Time Out says
As luck would have it, the greatest and deepest film ever made about Adolf Hitler also turns out to be about the impossibility of making a film about the Führer. Hans-Jurgen Syberberg’s seven-and-a-half-hour 1978 masterpiece is certainly not a fiction film, but neither is it a documentary. Syberberg uses a variety of media (music, theater, photography, archival recordings, actors, puppetry, etc.) to present a series of ruminations and monologues on what Hitler represented to the German people and what he means to this day. Among Syberberg’s many notions is the idea that Hitler was, in some senses, the most extreme manifestation of a mythic German, and possibly even pan-European, soul—as much a monster out of the West’s worst nightmares as the diseased embodiment of its most heroic delusions.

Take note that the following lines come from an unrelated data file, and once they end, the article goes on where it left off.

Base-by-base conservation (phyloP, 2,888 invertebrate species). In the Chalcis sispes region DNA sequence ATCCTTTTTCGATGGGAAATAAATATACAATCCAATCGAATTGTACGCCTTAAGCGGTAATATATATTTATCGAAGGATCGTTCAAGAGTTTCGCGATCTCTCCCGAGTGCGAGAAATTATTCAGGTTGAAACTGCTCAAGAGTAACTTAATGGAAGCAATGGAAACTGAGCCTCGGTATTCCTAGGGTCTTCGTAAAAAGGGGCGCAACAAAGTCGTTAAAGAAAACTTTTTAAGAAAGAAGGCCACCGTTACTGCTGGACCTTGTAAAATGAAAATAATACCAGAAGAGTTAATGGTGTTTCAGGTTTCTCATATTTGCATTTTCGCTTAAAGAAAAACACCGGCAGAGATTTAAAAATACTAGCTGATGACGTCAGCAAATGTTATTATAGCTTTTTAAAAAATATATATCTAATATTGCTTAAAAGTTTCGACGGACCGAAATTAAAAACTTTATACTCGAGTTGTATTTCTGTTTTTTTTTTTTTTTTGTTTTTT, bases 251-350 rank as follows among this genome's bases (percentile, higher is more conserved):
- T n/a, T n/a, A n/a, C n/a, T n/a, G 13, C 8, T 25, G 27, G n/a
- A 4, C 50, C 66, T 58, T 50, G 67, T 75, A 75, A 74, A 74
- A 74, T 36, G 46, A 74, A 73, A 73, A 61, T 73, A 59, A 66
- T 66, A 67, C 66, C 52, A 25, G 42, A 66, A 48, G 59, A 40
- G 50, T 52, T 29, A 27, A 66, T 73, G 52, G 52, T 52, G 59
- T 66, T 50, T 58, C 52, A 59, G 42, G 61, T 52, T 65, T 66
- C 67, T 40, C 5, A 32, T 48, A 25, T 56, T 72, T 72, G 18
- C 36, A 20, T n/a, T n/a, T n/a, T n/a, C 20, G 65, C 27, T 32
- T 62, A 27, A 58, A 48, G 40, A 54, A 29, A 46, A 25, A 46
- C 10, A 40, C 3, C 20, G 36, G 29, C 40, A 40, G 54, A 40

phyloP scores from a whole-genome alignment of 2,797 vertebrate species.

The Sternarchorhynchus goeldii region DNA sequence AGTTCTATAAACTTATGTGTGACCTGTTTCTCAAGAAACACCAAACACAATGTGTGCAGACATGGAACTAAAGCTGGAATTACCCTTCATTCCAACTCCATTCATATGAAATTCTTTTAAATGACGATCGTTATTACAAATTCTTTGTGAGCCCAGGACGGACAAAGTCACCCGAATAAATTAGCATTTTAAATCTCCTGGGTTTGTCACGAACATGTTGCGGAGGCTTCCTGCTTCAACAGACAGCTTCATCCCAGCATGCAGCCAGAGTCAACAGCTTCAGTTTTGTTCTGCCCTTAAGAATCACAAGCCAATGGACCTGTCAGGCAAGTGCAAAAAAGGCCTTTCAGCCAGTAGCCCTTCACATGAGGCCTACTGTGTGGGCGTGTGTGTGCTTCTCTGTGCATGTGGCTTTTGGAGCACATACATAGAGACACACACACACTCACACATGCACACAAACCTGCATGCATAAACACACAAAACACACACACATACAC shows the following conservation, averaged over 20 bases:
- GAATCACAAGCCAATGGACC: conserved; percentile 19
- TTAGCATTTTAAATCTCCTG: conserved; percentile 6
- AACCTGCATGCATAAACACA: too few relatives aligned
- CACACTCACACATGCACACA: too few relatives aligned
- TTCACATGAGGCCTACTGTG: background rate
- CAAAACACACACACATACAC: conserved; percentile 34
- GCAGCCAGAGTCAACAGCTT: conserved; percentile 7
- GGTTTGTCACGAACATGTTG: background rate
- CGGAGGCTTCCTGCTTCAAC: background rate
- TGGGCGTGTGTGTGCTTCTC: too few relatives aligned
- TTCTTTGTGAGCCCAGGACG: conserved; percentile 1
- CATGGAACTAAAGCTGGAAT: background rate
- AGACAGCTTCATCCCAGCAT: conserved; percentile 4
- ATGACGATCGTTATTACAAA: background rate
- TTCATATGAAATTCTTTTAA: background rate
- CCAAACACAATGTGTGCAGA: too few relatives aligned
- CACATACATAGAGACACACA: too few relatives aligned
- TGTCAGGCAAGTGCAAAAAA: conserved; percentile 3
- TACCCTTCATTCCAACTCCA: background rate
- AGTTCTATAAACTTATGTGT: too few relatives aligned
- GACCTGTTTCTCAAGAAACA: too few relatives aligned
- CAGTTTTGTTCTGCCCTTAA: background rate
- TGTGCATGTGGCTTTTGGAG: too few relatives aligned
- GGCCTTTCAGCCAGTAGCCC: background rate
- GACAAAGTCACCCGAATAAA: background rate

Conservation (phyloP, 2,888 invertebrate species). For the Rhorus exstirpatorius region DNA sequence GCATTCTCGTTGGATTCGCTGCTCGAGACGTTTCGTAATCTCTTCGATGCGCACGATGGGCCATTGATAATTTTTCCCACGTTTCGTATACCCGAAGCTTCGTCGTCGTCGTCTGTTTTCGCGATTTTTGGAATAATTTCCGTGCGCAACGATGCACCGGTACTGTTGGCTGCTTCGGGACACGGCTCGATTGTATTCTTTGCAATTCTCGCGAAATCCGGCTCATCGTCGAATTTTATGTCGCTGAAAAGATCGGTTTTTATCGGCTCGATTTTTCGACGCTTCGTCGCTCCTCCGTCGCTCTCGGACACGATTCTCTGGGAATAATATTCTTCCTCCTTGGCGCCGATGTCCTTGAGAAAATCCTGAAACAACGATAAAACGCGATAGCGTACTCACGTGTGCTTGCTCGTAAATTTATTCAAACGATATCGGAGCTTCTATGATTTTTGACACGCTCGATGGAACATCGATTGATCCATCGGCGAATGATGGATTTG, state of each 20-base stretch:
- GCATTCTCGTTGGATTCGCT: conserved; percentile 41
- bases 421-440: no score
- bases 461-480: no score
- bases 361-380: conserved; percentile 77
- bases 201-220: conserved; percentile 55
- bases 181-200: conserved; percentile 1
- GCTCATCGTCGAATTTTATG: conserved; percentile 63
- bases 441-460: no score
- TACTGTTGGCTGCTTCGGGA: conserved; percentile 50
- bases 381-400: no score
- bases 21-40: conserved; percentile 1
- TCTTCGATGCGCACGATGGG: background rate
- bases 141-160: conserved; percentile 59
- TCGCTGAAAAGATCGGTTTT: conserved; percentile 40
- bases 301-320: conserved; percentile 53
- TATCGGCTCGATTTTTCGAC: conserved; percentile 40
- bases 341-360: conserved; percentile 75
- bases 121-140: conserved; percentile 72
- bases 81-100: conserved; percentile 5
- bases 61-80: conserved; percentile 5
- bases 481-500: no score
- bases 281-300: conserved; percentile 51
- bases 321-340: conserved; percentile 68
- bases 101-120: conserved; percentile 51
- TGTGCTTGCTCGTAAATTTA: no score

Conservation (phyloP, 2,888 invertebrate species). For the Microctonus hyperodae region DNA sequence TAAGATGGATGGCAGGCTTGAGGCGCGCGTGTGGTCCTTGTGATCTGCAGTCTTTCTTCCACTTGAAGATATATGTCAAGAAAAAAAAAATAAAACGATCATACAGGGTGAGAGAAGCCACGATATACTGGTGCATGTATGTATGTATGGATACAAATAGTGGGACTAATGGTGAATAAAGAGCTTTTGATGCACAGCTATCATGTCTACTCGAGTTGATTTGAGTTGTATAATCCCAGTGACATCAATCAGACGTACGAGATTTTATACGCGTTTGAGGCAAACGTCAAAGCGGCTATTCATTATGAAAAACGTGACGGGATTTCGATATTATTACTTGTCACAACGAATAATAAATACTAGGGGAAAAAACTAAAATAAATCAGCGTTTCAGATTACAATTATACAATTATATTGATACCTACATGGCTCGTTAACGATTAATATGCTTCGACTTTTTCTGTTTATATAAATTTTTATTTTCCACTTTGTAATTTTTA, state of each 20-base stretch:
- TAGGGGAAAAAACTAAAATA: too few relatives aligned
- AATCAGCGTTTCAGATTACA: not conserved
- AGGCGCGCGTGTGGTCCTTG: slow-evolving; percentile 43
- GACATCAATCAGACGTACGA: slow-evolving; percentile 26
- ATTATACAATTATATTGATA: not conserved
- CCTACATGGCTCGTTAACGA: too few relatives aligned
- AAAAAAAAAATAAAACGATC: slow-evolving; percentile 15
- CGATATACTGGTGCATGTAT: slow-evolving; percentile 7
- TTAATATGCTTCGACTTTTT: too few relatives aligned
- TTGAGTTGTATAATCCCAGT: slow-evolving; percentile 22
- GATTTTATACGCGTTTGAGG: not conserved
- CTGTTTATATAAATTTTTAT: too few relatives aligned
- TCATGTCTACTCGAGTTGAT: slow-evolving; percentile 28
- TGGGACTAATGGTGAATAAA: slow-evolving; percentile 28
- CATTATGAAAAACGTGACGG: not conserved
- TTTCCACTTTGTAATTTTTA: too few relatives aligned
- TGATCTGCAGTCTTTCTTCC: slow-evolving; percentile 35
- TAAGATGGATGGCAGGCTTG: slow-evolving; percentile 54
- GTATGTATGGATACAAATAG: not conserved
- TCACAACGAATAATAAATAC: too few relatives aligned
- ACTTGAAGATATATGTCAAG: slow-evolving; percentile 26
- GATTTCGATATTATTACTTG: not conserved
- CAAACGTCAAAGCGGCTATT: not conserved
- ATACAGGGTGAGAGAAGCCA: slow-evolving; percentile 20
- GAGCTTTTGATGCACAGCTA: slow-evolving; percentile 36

Needless to say, Our Hitler is not an easy film to absorb theatrically, which makes the long-overdue DVD release of this endlessly fascinating work that much more welcome. Though much of the “action” of the film is played out on what appears to be a soundstage, and though much of it consists of people addressing the camera, Syberberg’s style is never stagy: His skill at layering sound, densely packing his frame and moving his camera transfixes the viewer. (A soundtrack laden with Wagner helps, too.) You don’t always know what’s happening in Our Hitler, but it’s hard to take your eyes away from it.